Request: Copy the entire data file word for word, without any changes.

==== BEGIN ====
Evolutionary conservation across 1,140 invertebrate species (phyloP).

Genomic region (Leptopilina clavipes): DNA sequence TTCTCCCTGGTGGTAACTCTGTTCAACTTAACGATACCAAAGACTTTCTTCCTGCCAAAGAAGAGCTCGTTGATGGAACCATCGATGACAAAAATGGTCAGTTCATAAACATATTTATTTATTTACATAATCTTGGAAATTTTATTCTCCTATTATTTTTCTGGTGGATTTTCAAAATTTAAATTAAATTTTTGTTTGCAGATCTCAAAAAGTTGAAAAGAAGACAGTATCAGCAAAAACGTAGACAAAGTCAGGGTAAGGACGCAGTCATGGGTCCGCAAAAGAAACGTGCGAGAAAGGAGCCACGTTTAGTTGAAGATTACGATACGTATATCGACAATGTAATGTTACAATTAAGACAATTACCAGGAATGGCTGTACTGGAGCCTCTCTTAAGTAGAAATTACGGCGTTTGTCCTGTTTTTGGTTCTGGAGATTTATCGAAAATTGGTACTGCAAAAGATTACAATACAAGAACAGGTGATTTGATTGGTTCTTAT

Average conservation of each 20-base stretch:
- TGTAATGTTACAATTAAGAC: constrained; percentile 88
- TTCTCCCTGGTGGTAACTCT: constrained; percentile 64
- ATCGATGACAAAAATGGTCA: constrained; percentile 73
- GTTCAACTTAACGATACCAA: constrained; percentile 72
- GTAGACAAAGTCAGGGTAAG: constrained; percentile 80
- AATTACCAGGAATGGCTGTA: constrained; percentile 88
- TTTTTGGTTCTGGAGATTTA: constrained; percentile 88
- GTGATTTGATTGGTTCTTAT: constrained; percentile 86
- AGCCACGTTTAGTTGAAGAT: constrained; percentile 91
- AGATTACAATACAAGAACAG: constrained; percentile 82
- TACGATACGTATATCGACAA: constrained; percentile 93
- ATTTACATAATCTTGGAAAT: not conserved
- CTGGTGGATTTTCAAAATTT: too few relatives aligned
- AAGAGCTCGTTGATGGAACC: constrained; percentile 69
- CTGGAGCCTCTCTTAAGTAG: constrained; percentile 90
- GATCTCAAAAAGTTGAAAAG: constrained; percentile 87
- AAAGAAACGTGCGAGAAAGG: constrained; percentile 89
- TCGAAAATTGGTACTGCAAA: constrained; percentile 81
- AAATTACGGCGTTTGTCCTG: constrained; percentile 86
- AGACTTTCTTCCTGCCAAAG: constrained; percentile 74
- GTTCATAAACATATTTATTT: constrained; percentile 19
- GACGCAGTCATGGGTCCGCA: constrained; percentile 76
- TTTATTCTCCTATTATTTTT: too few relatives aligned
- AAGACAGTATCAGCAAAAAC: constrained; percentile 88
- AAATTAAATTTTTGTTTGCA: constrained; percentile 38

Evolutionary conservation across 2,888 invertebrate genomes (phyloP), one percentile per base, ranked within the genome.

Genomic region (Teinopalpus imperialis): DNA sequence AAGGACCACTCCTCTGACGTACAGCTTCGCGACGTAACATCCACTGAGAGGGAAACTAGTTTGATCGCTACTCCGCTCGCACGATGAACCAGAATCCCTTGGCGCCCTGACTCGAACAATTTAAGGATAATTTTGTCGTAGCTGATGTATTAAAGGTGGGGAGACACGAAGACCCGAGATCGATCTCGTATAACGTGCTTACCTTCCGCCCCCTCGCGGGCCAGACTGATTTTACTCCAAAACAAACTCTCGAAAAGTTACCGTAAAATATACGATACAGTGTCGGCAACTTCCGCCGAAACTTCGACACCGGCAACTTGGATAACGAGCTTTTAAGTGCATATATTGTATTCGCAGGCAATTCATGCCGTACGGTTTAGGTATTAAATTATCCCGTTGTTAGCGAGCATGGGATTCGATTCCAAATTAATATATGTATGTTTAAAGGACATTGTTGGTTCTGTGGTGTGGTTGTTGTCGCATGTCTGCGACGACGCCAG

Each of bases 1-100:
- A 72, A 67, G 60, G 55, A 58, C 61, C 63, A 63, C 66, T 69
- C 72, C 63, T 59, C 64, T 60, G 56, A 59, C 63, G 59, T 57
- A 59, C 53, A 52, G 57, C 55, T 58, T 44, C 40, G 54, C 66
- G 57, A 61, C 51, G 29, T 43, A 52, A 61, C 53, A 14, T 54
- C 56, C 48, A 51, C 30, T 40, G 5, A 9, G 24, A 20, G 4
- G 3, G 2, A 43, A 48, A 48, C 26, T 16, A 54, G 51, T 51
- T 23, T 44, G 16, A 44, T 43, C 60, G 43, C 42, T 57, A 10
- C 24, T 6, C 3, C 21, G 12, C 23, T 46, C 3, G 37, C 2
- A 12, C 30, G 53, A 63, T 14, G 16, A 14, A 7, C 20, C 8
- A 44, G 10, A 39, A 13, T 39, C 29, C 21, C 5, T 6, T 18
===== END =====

Evolutionary conservation across 1,140 invertebrate species (phyloP).

Genomic region (Leptopilina clavipes): DNA sequence TTCTCCCTGGTGGTAACTCTGTTCAACTTAACGATACCAAAGACTTTCTTCCTGCCAAAGAAGAGCTCGTTGATGGAACCATCGATGACAAAAATGGTCAGTTCATAAACATATTTATTTATTTACATAATCTTGGAAATTTTATTCTCCTATTATTTTTCTGGTGGATTTTCAAAATTTAAATTAAATTTTTGTTTGCAGATCTCAAAAAGTTGAAAAGAAGACAGTATCAGCAAAAACGTAGACAAAGTCAGGGTAAGGACGCAGTCATGGGTCCGCAAAAGAAACGTGCGAGAAAGGAGCCACGTTTAGTTGAAGATTACGATACGTATATCGACAATGTAATGTTACAATTAAGACAATTACCAGGAATGGCTGTACTGGAGCCTCTCTTAAGTAGAAATTACGGCGTTTGTCCTGTTTTTGGTTCTGGAGATTTATCGAAAATTGGTACTGCAAAAGATTACAATACAAGAACAGGTGATTTGATTGGTTCTTAT

Average conservation of each 20-base stretch:
- TGTAATGTTACAATTAAGAC: constrained; percentile 88
- TTCTCCCTGGTGGTAACTCT: constrained; percentile 64
- ATCGATGACAAAAATGGTCA: constrained; percentile 73
- GTTCAACTTAACGATACCAA: constrained; percentile 72
- GTAGACAAAGTCAGGGTAAG: constrained; percentile 80
- AATTACCAGGAATGGCTGTA: constrained; percentile 88
- TTTTTGGTTCTGGAGATTTA: constrained; percentile 88
- GTGATTTGATTGGTTCTTAT: constrained; percentile 86
- AGCCACGTTTAGTTGAAGAT: constrained; percentile 91
- AGATTACAATACAAGAACAG: constrained; percentile 82
- TACGATACGTATATCGACAA: constrained; percentile 93
- ATTTACATAATCTTGGAAAT: not conserved
- CTGGTGGATTTTCAAAATTT: too few relatives aligned
- AAGAGCTCGTTGATGGAACC: constrained; percentile 69
- CTGGAGCCTCTCTTAAGTAG: constrained; percentile 90
- GATCTCAAAAAGTTGAAAAG: constrained; percentile 87
- AAAGAAACGTGCGAGAAAGG: constrained; percentile 89
- TCGAAAATTGGTACTGCAAA: constrained; percentile 81
- AAATTACGGCGTTTGTCCTG: constrained; percentile 86
- AGACTTTCTTCCTGCCAAAG: constrained; percentile 74
- GTTCATAAACATATTTATTT: constrained; percentile 19
- GACGCAGTCATGGGTCCGCA: constrained; percentile 76
- TTTATTCTCCTATTATTTTT: too few relatives aligned
- AAGACAGTATCAGCAAAAAC: constrained; percentile 88
- AAATTAAATTTTTGTTTGCA: constrained; percentile 38

Evolutionary conservation across 2,888 invertebrate genomes (phyloP), one percentile per base, ranked within the genome.

Genomic region (Teinopalpus imperialis): DNA sequence AAGGACCACTCCTCTGACGTACAGCTTCGCGACGTAACATCCACTGAGAGGGAAACTAGTTTGATCGCTACTCCGCTCGCACGATGAACCAGAATCCCTTGGCGCCCTGACTCGAACAATTTAAGGATAATTTTGTCGTAGCTGATGTATTAAAGGTGGGGAGACACGAAGACCCGAGATCGATCTCGTATAACGTGCTTACCTTCCGCCCCCTCGCGGGCCAGACTGATTTTACTCCAAAACAAACTCTCGAAAAGTTACCGTAAAATATACGATACAGTGTCGGCAACTTCCGCCGAAACTTCGACACCGGCAACTTGGATAACGAGCTTTTAAGTGCATATATTGTATTCGCAGGCAATTCATGCCGTACGGTTTAGGTATTAAATTATCCCGTTGTTAGCGAGCATGGGATTCGATTCCAAATTAATATATGTATGTTTAAAGGACATTGTTGGTTCTGTGGTGTGGTTGTTGTCGCATGTCTGCGACGACGCCAG

Each of bases 1-100:
- A 72, A 67, G 60, G 55, A 58, C 61, C 63, A 63, C 66, T 69
- C 72, C 63, T 59, C 64, T 60, G 56, A 59, C 63, G 59, T 57
- A 59, C 53, A 52, G 57, C 55, T 58, T 44, C 40, G 54, C 66
- G 57, A 61, C 51, G 29, T 43, A 52, A 61, C 53, A 14, T 54
- C 56, C 48, A 51, C 30, T 40, G 5, A 9, G 24, A 20, G 4
- G 3, G 2, A 43, A 48, A 48, C 26, T 16, A 54, G 51, T 51
- T 23, T 44, G 16, A 44, T 43, C 60, G 43, C 42, T 57, A 10
- C 24, T 6, C 3, C 21, G 12, C 23, T 46, C 3, G 37, C 2
- A 12, C 30, G 53, A 63, T 14, G 16, A 14, A 7, C 20, C 8
- A 44, G 10, A 39, A 13, T 39, C 29, C 21, C 5, T 6, T 18